Some Wealthy Americans Favor Strong Estate Tax, Endorse McDermott Bill
By Diane Freda (Bureau of National Affairs Author)
Bill Gates Sr. is one of approximately 2,000 wealthy Americans who have signed on in favor of having a strong estate tax, Mike Lapham, director of United for a Fair Economy’s Responsible Wealth Project, said April 11.
Speaking at a Democratic Action Education Fund progressive liberal briefing on how to get the wealthiest 1 percent of the population to pay more in taxes, Lapham said some of them are supporting H.R. 3467, a bill by Rep. Jim McDermott (D-Wash.) that would return the estate tax to a 55% maximum marginal tax rate and create a $1 million exemption for individuals and $2 million exemption for married couples. Both would be indexed for inflation.
Lapham said some of the wealthy people he is working with on the East and West coasts think the $1 million exemption level is too low, since property values are higher there and that exemption level is quickly reached.
“Certainly we don’t need it to be $5 million, we don’t even need it to be $3.5 million per person or $7 million per couple,” he said. He favors a tax rate lower than 45% that gradually rises so that more people are pulled into paying the tax, and thinks the rate also should be indexed for inflation.
Seven panelists came at the issue of how to accomplish tax reform from different angles. All of them said the opportunity for change should be seized now-while populist feeling is running high over what is perceived as mounting tax inequality.
Wall Street Speculation Tax
As have other presidents, President Obama has framed a progressive income tax as a fairness issue rather than as a way to pay for war or other specific governmental needs, Rebecca Thiess, analyst with the Economic Policy Institute, told the gathering.
Dean Baker, co-director of the Center for Economic Policy Research, said he is in favor of a financial speculations tax-taxing Wall Street speculation-which would have the added benefit of discouraging short-term speculation in the financial markets. Taxing stock trades alone could yield $150 billion a year, he said.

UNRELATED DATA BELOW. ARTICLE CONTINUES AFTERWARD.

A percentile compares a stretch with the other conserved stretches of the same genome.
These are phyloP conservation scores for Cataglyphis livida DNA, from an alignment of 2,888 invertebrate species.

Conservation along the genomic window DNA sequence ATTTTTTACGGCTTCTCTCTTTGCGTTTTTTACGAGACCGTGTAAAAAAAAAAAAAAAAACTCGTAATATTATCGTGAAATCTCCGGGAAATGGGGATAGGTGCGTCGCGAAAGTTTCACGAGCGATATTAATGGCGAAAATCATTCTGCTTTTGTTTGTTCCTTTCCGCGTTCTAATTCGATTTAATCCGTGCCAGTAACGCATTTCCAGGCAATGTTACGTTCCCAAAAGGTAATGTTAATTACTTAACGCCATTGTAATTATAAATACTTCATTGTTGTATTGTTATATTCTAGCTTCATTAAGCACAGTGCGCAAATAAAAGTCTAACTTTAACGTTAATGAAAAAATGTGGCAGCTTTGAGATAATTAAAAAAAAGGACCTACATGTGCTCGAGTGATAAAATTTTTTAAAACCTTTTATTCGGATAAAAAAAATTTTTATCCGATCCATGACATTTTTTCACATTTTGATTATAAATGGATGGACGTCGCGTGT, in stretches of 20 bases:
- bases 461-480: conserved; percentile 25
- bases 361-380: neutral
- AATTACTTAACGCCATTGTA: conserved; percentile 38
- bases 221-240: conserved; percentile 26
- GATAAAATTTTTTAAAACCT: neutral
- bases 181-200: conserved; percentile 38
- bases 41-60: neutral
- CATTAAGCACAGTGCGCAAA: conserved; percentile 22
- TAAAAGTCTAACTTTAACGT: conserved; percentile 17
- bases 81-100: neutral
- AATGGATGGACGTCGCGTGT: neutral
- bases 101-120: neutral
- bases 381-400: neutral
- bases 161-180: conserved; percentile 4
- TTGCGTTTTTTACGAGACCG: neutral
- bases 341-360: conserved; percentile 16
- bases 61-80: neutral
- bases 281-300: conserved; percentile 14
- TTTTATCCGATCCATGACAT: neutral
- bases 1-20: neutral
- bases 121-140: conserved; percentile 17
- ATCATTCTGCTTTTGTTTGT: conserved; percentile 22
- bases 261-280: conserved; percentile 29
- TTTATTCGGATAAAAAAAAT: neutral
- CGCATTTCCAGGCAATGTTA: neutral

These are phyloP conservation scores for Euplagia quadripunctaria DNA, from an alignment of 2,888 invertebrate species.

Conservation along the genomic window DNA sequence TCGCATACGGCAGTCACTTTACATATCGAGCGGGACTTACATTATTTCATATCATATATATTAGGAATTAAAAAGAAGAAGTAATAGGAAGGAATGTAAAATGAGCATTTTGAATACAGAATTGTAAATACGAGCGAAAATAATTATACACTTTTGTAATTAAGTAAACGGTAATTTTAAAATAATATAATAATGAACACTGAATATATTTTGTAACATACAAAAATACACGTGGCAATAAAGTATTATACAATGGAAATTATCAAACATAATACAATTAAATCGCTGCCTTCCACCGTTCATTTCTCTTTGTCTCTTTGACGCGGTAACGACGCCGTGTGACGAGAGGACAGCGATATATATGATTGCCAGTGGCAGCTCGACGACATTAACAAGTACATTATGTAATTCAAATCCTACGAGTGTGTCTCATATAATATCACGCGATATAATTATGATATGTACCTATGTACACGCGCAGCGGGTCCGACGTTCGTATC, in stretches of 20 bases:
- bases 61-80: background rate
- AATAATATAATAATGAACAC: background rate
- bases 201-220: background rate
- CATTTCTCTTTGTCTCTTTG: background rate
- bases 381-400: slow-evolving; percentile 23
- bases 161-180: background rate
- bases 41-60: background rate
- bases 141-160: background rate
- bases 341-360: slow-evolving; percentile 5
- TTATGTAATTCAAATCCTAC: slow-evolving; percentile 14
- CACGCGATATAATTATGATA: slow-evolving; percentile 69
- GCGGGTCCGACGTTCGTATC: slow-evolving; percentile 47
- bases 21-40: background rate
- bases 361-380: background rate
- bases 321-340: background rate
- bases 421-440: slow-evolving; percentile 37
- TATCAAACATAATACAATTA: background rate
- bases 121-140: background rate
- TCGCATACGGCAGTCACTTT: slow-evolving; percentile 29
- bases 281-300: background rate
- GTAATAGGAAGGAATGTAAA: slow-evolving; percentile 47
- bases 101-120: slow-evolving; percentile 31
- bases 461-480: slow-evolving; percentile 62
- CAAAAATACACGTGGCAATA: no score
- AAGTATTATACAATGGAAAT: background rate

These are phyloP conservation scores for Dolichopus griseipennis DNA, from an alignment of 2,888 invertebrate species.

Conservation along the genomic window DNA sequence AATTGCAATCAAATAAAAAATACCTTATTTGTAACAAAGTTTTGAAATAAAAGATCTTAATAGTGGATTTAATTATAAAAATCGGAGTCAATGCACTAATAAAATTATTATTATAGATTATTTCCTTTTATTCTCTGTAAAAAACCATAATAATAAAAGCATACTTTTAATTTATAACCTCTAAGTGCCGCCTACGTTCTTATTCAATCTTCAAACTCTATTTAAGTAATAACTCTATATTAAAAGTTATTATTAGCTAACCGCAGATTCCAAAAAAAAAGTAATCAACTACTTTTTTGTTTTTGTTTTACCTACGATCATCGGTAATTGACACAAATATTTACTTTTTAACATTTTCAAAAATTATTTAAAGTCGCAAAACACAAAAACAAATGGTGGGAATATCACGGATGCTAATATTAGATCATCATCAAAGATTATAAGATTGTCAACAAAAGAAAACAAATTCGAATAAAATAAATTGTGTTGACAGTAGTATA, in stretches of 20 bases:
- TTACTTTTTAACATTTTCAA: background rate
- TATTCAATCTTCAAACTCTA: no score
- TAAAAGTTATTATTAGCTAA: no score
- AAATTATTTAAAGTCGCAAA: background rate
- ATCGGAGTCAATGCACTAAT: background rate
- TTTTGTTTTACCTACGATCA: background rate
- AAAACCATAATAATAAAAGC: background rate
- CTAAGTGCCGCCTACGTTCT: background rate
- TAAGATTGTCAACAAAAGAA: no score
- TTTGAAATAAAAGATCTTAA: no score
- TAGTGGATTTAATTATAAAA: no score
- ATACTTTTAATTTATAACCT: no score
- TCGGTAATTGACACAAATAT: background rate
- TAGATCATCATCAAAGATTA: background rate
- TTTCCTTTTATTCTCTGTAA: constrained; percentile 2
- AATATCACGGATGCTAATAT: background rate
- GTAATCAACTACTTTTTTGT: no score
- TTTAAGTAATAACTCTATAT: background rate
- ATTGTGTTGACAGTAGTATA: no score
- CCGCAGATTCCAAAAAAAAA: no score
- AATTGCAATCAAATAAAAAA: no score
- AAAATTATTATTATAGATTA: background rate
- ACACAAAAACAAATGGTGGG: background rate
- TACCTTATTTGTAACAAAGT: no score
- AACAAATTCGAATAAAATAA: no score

The most elemental fix for many would be allowing the high-income Bush-era tax cuts to expire. Tax cuts for the top 2% of wage earners should be taken back, said Baker and Chuck Marr, director of federal tax policy at the Center on Budget and Policy Priorities. That would raise the top tax rate to 39.6%. The economy did well in the 1990s when the job creators paid that tax rate, Baker said. He also said a tax rate of 45% or 50% should not be a problem.
In addition, there is a big gap between capital gains and dividend income, and ordinary income, which is why the so-called Buffett rule has come into being, Baker said. The rule, named after billionaire investor Warren Buffett, would set a minimum 30% tax rate on households earning more than $1 million per year. The Buffetts of the world get most or all of their income from capital gains and dividends and are paying 15%, while average working Americans pay 25%, according to Baker.
Meanwhile, Robert McIntyre, director of Citizens for Tax Justice, said that while Obama wants to get rid of tax loopholes, he then wants to use the money to lower the corporate tax rate. McIntyre said Obama believes corporations are paying “exactly the perfect amount in taxes right now,” which is 1.2% of gross domestic product. “I think we can talk him out of that,” McIntyre added.
McIntyre said some corporations are paying the full 35% while others are paying nothing. For the most part, who pays depends on who has lobbying power in Congress, he said.
The debate over whether the United States should tax foreign profits should be elevated so that average Americans can weigh in, Marr said. Many of the congressional plans say there should be a zero percent tax rate on foreign profits. But the average person might not think it is good to encourage investments overseas ahead of in the United States, he said.